As previously mentioned, there are seven types of logic gates, the first being the AND gate. The AND gate communicates that if input one and input two read as 1, its output will also be 1. If they both read as false, then the output will be false or 0. If they read differently, then the output will be false or zero.
The second type of gate is the OR gate. This decides its output by finding truth in differing inputs. If input one is 0, and input two is 1, the output will be true or 1. However, if both inputs are 1, then the output will be 1 but if both are 0, the output will be 0.
The third logic gate is a NOT gate. This is also called an inverter. It has one input which will always differ from its output.
The fourth type of gate is a NAND gate. This gate operates as a NOT and an AND gate. If the inputs on this gate both read as 1, or one of them read as 1, then the output will be true. However, if both inputs read as true, the output of the gate will read as false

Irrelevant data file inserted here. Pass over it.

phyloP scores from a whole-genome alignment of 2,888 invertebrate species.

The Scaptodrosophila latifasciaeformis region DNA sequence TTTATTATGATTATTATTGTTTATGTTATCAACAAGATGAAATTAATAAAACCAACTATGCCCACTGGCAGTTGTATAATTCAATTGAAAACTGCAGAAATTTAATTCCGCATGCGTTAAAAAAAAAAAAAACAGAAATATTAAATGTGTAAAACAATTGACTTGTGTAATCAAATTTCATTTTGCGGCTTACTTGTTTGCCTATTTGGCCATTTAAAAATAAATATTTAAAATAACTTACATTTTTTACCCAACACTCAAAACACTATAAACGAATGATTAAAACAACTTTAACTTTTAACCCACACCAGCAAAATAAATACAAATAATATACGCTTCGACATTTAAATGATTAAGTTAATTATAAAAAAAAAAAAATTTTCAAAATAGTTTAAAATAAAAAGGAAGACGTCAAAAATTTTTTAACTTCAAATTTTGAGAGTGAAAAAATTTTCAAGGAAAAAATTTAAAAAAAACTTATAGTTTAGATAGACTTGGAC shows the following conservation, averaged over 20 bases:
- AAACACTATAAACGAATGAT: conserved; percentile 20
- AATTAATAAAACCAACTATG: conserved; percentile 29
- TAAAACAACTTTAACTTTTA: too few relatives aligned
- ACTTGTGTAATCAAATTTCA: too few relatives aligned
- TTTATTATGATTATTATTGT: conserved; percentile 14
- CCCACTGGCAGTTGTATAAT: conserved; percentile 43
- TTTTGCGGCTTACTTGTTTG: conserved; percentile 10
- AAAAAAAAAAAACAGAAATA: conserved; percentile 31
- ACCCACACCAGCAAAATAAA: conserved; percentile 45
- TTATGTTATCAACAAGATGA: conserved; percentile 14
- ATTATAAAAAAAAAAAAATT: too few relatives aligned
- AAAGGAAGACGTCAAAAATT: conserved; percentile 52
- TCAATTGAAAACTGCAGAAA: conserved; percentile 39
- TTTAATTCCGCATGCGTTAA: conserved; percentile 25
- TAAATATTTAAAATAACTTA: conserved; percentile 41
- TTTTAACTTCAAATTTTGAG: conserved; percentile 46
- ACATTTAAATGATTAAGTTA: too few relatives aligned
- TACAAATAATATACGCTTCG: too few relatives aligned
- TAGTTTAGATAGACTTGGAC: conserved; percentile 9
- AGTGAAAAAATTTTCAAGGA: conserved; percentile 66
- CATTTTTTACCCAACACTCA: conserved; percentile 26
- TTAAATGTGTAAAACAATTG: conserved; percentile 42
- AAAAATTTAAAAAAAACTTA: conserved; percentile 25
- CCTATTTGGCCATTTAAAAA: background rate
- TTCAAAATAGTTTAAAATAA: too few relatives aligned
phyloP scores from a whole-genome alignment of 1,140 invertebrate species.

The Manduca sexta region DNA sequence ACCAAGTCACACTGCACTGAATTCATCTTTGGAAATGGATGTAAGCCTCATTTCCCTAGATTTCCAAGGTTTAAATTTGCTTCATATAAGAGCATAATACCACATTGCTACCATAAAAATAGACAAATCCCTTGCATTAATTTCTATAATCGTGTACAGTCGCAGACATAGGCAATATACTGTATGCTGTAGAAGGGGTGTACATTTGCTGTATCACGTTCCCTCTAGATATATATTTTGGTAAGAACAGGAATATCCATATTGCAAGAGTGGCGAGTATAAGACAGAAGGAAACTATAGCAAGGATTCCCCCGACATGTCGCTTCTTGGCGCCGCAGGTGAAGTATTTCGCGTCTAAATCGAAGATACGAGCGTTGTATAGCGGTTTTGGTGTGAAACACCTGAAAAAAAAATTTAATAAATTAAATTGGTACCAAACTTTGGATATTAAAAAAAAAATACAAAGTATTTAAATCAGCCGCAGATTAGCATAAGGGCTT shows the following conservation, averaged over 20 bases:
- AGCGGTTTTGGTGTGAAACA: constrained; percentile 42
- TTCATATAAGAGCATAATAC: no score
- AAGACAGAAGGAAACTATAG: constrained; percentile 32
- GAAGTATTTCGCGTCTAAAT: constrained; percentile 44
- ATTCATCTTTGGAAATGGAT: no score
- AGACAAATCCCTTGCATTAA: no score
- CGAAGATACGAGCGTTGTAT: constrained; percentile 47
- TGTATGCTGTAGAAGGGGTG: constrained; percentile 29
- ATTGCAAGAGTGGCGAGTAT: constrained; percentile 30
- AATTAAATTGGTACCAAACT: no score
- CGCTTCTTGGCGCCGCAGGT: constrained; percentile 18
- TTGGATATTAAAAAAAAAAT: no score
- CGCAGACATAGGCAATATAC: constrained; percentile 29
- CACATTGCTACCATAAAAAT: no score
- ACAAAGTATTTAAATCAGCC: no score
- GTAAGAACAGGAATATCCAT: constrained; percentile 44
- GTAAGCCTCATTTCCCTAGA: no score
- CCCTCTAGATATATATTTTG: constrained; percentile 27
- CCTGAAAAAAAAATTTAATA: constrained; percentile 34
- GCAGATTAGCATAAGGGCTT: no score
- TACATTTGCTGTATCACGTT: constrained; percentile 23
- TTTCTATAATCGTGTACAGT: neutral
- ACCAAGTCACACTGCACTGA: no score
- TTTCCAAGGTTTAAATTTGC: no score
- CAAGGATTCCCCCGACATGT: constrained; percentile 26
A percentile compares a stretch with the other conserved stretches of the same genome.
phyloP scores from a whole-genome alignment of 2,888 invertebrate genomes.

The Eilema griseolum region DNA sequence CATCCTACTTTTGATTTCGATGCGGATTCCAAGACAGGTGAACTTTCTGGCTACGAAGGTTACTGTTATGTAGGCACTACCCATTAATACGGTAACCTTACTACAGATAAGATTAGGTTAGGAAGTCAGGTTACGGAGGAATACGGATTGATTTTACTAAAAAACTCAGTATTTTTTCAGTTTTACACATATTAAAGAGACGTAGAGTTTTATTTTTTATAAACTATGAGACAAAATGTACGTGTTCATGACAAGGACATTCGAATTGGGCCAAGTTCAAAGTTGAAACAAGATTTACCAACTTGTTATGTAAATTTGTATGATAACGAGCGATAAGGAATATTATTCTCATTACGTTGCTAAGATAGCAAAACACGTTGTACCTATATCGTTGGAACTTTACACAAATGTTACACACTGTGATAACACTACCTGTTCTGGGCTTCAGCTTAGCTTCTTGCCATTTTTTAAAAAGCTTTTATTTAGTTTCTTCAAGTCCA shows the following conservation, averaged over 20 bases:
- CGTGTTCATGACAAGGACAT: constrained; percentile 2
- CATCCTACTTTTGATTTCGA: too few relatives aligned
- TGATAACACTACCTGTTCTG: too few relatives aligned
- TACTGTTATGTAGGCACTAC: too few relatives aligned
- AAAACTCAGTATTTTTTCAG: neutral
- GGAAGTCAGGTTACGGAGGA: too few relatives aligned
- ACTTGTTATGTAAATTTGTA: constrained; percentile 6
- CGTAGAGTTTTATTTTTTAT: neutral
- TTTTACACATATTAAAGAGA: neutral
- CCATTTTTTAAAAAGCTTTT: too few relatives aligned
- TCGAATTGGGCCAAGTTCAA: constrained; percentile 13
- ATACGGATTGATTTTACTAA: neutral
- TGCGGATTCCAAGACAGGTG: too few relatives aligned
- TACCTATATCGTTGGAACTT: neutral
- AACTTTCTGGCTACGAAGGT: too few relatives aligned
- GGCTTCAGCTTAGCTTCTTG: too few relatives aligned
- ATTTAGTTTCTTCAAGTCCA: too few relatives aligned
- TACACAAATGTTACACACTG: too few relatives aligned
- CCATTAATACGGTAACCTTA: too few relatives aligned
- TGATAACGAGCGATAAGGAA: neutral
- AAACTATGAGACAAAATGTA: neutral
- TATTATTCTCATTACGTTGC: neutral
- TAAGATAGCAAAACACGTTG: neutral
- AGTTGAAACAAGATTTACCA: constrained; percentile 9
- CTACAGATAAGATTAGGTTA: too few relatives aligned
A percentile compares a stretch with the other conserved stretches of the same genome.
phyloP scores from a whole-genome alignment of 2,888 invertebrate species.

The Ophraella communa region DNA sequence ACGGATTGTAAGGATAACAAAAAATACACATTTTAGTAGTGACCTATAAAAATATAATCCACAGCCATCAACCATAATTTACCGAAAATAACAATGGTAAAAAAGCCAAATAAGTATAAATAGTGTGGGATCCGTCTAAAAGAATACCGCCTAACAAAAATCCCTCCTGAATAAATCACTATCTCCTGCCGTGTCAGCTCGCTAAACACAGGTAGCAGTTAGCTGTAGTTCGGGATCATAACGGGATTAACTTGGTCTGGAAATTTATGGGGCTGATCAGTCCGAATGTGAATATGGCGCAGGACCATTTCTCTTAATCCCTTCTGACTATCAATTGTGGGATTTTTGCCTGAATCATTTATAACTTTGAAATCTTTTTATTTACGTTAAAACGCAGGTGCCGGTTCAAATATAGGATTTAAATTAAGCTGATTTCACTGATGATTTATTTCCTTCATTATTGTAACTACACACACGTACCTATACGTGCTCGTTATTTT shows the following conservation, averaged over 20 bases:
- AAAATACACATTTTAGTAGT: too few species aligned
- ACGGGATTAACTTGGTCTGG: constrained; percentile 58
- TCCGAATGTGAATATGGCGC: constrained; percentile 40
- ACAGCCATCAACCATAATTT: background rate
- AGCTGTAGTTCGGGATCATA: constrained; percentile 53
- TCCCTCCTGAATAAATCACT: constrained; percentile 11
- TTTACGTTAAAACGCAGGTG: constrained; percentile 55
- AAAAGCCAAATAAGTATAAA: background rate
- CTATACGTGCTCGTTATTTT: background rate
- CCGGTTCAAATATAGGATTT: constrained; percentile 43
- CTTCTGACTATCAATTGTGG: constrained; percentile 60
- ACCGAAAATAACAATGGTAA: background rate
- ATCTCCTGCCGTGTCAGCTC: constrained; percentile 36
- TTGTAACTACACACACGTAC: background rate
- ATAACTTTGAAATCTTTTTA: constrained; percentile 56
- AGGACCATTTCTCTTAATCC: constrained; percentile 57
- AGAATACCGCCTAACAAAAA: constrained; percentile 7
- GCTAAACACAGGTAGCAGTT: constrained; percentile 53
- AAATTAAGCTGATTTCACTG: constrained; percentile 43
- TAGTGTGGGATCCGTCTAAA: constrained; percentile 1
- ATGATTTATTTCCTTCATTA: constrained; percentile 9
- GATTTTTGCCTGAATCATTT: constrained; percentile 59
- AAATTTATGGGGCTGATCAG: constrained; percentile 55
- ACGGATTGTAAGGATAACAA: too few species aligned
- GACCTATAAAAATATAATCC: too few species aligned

The fifth gate is a NOR gate. Like the NAND gate, this gate is a combination of two gates, these being the OR and NOT gates. The gate will complete an OR function and a NOT function to decide its output.
The sixth gate is an XOR gate, meaning either/or. The output will only be true if either input is true on its own.
The final gate is an XNOR gate. This gate is a combination of an XOR and NOT gate. It will complete an XOR function followed by a NOT function to find its output value.